Steven B Johnson’s new book on the internet and politics

I have read a number of his works, including Emergence:

And so, over time, a book I had written about social insects and video games and software algorithms started to feel more and more like a book about politics…

I look forward to this book and hope it goes beyond the aspect of political organization via the web. My own personal politics have been informed and transformed thanks to the internet, and my experience mirrors his observation:

The funny thing about this new movement was that it didn’t readily fit the categories of either political party in the US.

The internet and living abroad have definitely given me a more nuanced view of politics. I have added Future Perfect to my To Read list.

Steven B Johnson’s new book on the internet and politics

[REVIEW] Grouped: How Small Groups of Friends Are the Key to Influence on the Social Web

Grouped: How Small Groups of Friends Are the Key to Influence on the Social WebGrouped: How Small Groups of Friends Are the Key to Influence on the Social Web by Paul Adams
My rating: ★★★★★

Great little book giving an overview of a wide array of research on social networks and how information passes through them. Though near the end it gets a little too evangelical for permission marketing IMHO, I think it is a great starting point for learning about the social aspects of building web products today. Many of the cases in the book might be familiar to you if you read a lot of new business books, or books on decision-making and/or popular psychology. Adams does a good job highlighting these cases and tying them together for the web entrepreneur.

I listened to the audiobook which was a quick and easy listen. I am going to pick up a text version so I can explore the footnotes.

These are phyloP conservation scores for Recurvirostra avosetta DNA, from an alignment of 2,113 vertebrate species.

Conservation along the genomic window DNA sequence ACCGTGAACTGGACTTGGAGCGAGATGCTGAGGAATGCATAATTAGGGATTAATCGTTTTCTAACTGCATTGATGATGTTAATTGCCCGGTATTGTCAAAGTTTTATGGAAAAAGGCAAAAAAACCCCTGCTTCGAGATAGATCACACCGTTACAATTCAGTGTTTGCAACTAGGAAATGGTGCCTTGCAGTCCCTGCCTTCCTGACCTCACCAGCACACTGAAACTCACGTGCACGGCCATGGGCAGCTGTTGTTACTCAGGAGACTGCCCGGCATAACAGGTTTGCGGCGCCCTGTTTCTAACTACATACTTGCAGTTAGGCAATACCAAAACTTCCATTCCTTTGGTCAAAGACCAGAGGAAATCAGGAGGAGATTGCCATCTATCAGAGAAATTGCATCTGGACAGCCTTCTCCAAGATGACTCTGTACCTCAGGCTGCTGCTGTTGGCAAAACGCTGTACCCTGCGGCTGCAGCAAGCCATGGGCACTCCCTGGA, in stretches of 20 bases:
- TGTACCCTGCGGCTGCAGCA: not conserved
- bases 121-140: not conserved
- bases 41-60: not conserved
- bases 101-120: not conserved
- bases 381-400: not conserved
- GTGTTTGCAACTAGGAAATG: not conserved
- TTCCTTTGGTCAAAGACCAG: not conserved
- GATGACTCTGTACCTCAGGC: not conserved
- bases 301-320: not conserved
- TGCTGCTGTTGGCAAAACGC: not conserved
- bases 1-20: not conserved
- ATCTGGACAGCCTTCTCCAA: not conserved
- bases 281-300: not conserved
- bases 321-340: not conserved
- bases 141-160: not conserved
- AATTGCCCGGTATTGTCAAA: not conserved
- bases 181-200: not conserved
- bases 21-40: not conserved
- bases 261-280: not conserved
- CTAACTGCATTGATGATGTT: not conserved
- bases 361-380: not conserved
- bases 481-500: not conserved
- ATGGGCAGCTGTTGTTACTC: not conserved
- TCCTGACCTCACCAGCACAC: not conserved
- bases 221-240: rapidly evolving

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[REVIEW] Grouped: How Small Groups of Friends Are the Key to Influence on the Social Web

A new study finds that atheists are among society’s most distrusted group, comparable even to rapists in certain circumstances.

Possibly a bit of a sensationalist headline, but there is a key take-away in the final graf about battling anti-atheism:

“If you manage to offer credible counteroffers of these stereotypes, this can do a lot to undermine people’s existing prejudice,” he said. “If you realize there are all these atheists you’ve been interacting with all your life and they haven’t raped your children that is going to do a lot do dispel these stereotypes.”

Being vocal, standing up and being counted, coming out of the closet, conciousness-raising: this is how many censured social groups have overcome prejudiced attitudes. Like women, gays and racial/class minorities atheists too must also use these strategies to defend themselves and ultimately gain acceptance. This is the thinking behind things like The Out Campaign and other efforts by “outspoken” atheists.

I cannot make you come out, or burn the closet down around you. I can only encourage you to come out by letting you know there are many, many of us like you. Please make your voice heard.

A new study finds that atheists are among society’s most distrusted group, comparable even to rapists in certain circumstances.

Program or be Programmed by Douglas Rushkoff

Rushkoff’s appeal for a wider understanding of our rapidly changing technological environment seems like it might be the typical anachronistic song for simpler times, heard throughout humankind’s history of technology. It is more subtle than that. Rushkoff broaches a commonly heard criticism in his final chapter when he asks, “We all know how to drive our cars, yet few of us know how our automobiles actually work, right?”

Throughout the twentieth century, we remained blissfully ignorant of the real biases of automotive transportation. We approached our cars as consumers, through ads, rather than as engineers or, better, civic planners. We gladly surrendered our public streetcars to private automobiles, unaware of the real expenses involved.

Digital technology is different because:

Our screens are the windows through which we are experiencing, organizing, and interpreting the world in which we live. … They are fast becoming the boundaries of our perceptual and conceptual apparatus; the edge between our nervous systems and everyone else’s, our understanding of the world and the world itself. If we don’t know how they work, we have no way of knowing what is really out there. … Our senses and our thoughts are already clouded by our own misperceptions, prejudices, and confusion. Our digital tools add yet another layer of bias on top of that.

A short tract, but a worthy read nonetheless. Filled with great quotes.

Program or be Programmed by Douglas Rushkoff